Now that most of us are back to work, the age-old question of “what to wear to work?” seems to come up. Particularly now that many of you may be doing a mix of in-office and at home, work. This topic has been the subject of quite a few blogs and articles I have read recently and well, the verdict is out – it depends.
Generally, I think that smart business casual has been the “norm” for a while in the workplace. In the "new normal" as we head back into offices, I don't think it will change too much. The “dress for your day”, code has been in place in many organisations and with it comes a sense of freedom for many employees, yet others and some employers would prefer a look and style that is more on brand and in alignment with clients and customers expectations.
Some people miss going to work and getting dressed in business clothing. Whether you wear a uniform or not, wearing professional clothes portrays a lot more authority. It says, ”I’m dressed, ready for work.” Even if it is up to you and there are no guidelines in place – it is also up to you how you wish to be perceived. Your personal brand is always on show.
One comment I read said, “If I dealt with someone that couldn't care less as to how they looked, what care would they take with the work I give them?” That was a personal opinion and yet another had quite the opposite view.
“I’ve always loved dressing casual. People underestimate you, so it’s funny seeing them impressed with your performance. Plus, I work better when I’m more comfortable, and there’s not a single piece of professional clothing that is as comfortable as casual wear.”
It does also come down to the type of work you do, whether you are client facing or not and the environment you work in. In sub-tropical Queensland you would dress differently at work to what you would wear to a business meeting in Melbourne.
Business dressing everywhere has become more relaxed over the past years. Long gone are the days of very formal, pin striped suiting. Yet some men still do like to wear a suit as it puts them into a different mindset. Ties are not worn nearly as much and pantyhose worn by women has become the exception rather than the norm.
The majority of businesspeople wear smart, business casual and try to appear approachable to their client base. Which is fine if you have young, trendy staff and that is your client base. What if you have young trendy staff and your client base is much older and formal?
It comes down to congruency. There may be times when you or your employees are meeting clients. And that’s where I often come in as an advisor on corporate image and wardrobe for professionals.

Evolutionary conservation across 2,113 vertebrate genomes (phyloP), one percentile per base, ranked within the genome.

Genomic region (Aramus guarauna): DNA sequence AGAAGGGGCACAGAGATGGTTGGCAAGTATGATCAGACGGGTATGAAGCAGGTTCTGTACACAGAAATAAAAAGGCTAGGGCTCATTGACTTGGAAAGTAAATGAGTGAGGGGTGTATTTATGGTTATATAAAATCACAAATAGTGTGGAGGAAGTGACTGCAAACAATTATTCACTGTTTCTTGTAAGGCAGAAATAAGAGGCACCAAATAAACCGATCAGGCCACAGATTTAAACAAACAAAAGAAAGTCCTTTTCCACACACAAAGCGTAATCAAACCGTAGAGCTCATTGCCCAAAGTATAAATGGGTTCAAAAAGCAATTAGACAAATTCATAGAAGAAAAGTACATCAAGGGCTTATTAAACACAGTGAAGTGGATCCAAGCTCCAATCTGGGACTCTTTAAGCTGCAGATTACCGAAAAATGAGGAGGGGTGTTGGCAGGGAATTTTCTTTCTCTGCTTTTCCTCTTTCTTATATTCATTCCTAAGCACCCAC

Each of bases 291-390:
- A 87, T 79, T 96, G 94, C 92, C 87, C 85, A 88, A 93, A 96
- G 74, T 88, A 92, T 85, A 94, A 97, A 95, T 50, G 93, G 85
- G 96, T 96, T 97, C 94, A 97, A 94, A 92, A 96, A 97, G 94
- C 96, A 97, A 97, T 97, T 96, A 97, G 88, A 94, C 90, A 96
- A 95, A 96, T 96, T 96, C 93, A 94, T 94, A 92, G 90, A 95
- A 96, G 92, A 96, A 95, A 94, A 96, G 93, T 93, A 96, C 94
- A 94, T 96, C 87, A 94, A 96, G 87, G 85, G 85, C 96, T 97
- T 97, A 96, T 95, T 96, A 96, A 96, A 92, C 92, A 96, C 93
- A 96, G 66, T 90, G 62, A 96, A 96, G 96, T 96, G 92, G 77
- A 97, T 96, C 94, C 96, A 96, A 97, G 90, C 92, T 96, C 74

On one occasion I was given a brief by a very large financial services organisation. They wanted to address the problem of “too casual” saying that skimpy shoe-string strap tops and wearing thongs to work were quite normal. How could they fix that? I’ve also been asked the question of the appropriateness of wearing Ugg boots to work. Really?
In comments I’ve read it seems that dressing inappropriately does not inspire financial confidence. Too casual clothes looks like you're permanently on holiday and equates to casual attitude.
Whether you or your team are client facing or not it also comes down to leadership style and setting the standard for the workplace which will help everyone to dress appropriately for your customers and clients both internal and external.
Most people do understand what is expected of them, but I still think a good idea is to have a style guide in place. Just like your brand communication collateral style guide, a “visual communication” style code should be suggested when new people are inducted into your business because when everyone (including you) presents themselves in the same manner, you maintain a quality culture.
Remember if your outfit could speak – what would if say about you, your brand and your company?
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Sue Currie is a speaker and the author of IMPRESSario, Present and Promote the Star Within You. She is recognised as a leading authority on personal branding and professional presence to boost image, profile, brand and business. Sue works with businesses and entrepreneurial professionals to create and communicate impact and influence delivered through workshops, consulting, coaching and keynote presentations.